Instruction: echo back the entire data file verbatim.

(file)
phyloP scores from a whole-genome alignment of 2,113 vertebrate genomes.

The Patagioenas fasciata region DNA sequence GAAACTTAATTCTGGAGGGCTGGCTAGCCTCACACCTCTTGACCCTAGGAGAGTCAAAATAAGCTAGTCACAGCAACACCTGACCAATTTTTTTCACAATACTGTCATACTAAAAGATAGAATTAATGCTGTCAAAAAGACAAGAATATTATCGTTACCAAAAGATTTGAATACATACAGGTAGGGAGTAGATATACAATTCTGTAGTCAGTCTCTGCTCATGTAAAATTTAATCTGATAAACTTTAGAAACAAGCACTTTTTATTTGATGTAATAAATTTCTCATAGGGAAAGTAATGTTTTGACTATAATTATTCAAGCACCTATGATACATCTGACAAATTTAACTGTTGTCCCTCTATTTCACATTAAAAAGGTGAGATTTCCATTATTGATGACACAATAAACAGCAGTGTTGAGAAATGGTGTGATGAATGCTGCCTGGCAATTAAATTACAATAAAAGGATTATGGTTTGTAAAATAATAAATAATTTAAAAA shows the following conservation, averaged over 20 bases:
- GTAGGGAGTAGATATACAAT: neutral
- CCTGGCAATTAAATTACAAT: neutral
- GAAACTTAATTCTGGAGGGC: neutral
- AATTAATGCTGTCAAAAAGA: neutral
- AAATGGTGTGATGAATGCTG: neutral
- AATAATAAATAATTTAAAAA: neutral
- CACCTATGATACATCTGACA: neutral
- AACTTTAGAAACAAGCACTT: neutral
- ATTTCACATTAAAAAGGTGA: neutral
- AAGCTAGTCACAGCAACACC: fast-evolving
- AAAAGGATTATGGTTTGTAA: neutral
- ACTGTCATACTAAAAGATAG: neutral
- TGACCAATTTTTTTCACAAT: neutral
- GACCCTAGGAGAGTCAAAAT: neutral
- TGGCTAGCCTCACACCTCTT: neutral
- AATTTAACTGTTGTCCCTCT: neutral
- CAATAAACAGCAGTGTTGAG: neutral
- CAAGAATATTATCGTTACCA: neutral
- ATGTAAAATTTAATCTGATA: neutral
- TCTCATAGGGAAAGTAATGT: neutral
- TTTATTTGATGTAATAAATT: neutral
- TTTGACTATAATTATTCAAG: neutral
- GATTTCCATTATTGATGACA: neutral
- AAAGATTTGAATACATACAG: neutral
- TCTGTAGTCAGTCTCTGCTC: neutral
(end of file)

phyloP scores from a whole-genome alignment of 2,113 vertebrate genomes.

The Patagioenas fasciata region DNA sequence GAAACTTAATTCTGGAGGGCTGGCTAGCCTCACACCTCTTGACCCTAGGAGAGTCAAAATAAGCTAGTCACAGCAACACCTGACCAATTTTTTTCACAATACTGTCATACTAAAAGATAGAATTAATGCTGTCAAAAAGACAAGAATATTATCGTTACCAAAAGATTTGAATACATACAGGTAGGGAGTAGATATACAATTCTGTAGTCAGTCTCTGCTCATGTAAAATTTAATCTGATAAACTTTAGAAACAAGCACTTTTTATTTGATGTAATAAATTTCTCATAGGGAAAGTAATGTTTTGACTATAATTATTCAAGCACCTATGATACATCTGACAAATTTAACTGTTGTCCCTCTATTTCACATTAAAAAGGTGAGATTTCCATTATTGATGACACAATAAACAGCAGTGTTGAGAAATGGTGTGATGAATGCTGCCTGGCAATTAAATTACAATAAAAGGATTATGGTTTGTAAAATAATAAATAATTTAAAAA shows the following conservation, averaged over 20 bases:
- GTAGGGAGTAGATATACAAT: neutral
- CCTGGCAATTAAATTACAAT: neutral
- GAAACTTAATTCTGGAGGGC: neutral
- AATTAATGCTGTCAAAAAGA: neutral
- AAATGGTGTGATGAATGCTG: neutral
- AATAATAAATAATTTAAAAA: neutral
- CACCTATGATACATCTGACA: neutral
- AACTTTAGAAACAAGCACTT: neutral
- ATTTCACATTAAAAAGGTGA: neutral
- AAGCTAGTCACAGCAACACC: fast-evolving
- AAAAGGATTATGGTTTGTAA: neutral
- ACTGTCATACTAAAAGATAG: neutral
- TGACCAATTTTTTTCACAAT: neutral
- GACCCTAGGAGAGTCAAAAT: neutral
- TGGCTAGCCTCACACCTCTT: neutral
- AATTTAACTGTTGTCCCTCT: neutral
- CAATAAACAGCAGTGTTGAG: neutral
- CAAGAATATTATCGTTACCA: neutral
- ATGTAAAATTTAATCTGATA: neutral
- TCTCATAGGGAAAGTAATGT: neutral
- TTTATTTGATGTAATAAATT: neutral
- TTTGACTATAATTATTCAAG: neutral
- GATTTCCATTATTGATGACA: neutral
- AAAGATTTGAATACATACAG: neutral
- TCTGTAGTCAGTCTCTGCTC: neutral